Sydney ― Thousands of Australian students skipped school Friday to join nationwide protests demanding government action on climate change.
The demonstrations were held as more than a hundred bush fires blazed in scorching temperatures in the northeast, and a day after Indian mining firm Adani vowed to go ahead with a massive and controversial coal mine.
Primary and secondary students rallied in state capitals and rural areas across the country, in defiance of Prime Minister Scott Morrison who earlier said kids should stay in the classroom.
“Our prime minister thinks we should be in school right now and maybe you should be,” 13-year-old student Siniva Esera told a crowd of more than a thousand in Sydney.
“But how can we sit by and not do anything to protect the future of this planet?” she added, to a rapturous applause.
Morrison told parliament earlier in the week that the government was committed to tackling climate change, “but I’ll tell you what we are also committed to: kids should go to school.”
Students creatively rebuked the prime minister, who goes by the nickname ScoMo, with humorous banners saying, “I hate ScoMo more than I hate school”.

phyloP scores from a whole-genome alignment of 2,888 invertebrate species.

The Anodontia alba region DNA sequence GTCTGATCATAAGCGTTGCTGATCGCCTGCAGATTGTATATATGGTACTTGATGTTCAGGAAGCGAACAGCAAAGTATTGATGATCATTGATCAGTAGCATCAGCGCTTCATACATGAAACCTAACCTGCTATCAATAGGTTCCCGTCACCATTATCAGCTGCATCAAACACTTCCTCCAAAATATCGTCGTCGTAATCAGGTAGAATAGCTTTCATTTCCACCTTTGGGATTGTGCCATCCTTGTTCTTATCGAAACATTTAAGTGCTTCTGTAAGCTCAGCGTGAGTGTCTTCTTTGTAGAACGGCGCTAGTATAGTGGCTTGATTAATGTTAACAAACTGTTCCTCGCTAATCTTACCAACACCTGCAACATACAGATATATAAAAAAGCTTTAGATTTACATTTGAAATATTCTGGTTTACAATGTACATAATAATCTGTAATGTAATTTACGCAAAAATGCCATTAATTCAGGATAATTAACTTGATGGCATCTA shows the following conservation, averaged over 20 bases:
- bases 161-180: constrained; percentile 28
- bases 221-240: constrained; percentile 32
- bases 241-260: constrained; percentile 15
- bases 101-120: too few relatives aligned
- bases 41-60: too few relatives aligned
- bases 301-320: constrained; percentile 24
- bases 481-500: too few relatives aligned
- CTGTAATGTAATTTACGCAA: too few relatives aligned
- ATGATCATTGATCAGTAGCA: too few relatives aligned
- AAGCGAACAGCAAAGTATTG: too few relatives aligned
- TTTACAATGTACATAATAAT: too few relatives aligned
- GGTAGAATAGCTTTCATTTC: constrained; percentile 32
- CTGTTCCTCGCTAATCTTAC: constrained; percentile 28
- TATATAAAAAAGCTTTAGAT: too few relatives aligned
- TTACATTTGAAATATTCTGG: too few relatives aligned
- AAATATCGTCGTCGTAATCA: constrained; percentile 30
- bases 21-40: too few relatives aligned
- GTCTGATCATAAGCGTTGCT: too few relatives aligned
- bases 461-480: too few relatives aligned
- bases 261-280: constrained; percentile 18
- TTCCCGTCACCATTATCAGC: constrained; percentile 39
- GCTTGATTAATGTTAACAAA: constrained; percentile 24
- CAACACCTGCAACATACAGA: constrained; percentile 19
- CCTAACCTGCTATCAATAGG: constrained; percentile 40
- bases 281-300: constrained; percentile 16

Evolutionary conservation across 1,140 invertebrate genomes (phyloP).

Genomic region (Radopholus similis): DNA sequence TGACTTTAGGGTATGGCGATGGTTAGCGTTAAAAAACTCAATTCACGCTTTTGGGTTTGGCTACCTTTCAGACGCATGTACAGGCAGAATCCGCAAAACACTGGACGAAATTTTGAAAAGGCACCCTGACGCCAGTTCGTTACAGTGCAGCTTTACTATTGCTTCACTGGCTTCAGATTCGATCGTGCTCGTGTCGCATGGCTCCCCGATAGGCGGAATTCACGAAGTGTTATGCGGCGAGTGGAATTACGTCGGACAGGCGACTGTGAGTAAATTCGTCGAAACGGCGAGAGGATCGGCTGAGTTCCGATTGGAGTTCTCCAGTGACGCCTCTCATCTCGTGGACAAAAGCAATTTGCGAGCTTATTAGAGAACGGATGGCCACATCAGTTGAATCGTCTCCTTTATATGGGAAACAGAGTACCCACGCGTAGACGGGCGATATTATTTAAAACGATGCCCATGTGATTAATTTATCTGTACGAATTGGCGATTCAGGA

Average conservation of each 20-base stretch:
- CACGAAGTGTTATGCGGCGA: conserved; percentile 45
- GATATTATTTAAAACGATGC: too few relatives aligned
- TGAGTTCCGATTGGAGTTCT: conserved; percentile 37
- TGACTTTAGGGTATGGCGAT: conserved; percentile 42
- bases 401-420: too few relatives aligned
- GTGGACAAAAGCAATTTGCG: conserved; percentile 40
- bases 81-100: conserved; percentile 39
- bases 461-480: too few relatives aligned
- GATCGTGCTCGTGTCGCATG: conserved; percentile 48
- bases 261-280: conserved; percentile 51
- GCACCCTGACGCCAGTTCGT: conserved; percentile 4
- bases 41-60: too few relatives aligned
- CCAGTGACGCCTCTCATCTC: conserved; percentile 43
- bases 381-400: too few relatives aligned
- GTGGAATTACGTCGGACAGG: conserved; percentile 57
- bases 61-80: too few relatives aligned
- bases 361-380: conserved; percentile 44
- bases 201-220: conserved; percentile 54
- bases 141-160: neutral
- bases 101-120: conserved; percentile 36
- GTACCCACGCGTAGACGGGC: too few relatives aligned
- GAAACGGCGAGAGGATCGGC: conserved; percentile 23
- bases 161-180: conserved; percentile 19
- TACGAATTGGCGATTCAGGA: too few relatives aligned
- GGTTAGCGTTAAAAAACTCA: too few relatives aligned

They also carried placards calling for the government to block the Adani mine project, a day after the Indian mining firm had announced it would go ahead with a scaled-back version of the coal mine in northern Queensland.
“If we don’t stop temperatures going over two degrees we won’t have the Great barrier reef, Antarctica will melt and there will be no such thing as polar bears,” 11-year-old Lucie Atkin-Bolton told the crowd.
“My life will be so much more complicated than my parents’ life, because of one simple thing: climate change.”
The protests capped off a week of brutal weather in Australia.
More than a hundred fires continued to blaze Friday across Queensland state amid an unprecedented scorching heatwave.
The crisis forced hundreds to flee their homes Wednesday at its peak.
On the same day, in the neighboring state of New South Wales, Sydney was hit by severe thunderstorms and heavy rainfall forcing the cancellation of flights, closure of rail lines and leaving motorists stranded on flooded roads.
Scientists this week also launched the largest-ever attempt to regenerate the endangered Great Barrier Reef, where large swathes of coral on the 2,300-kilometer reef have been killed by rising sea temperatures linked to climate change.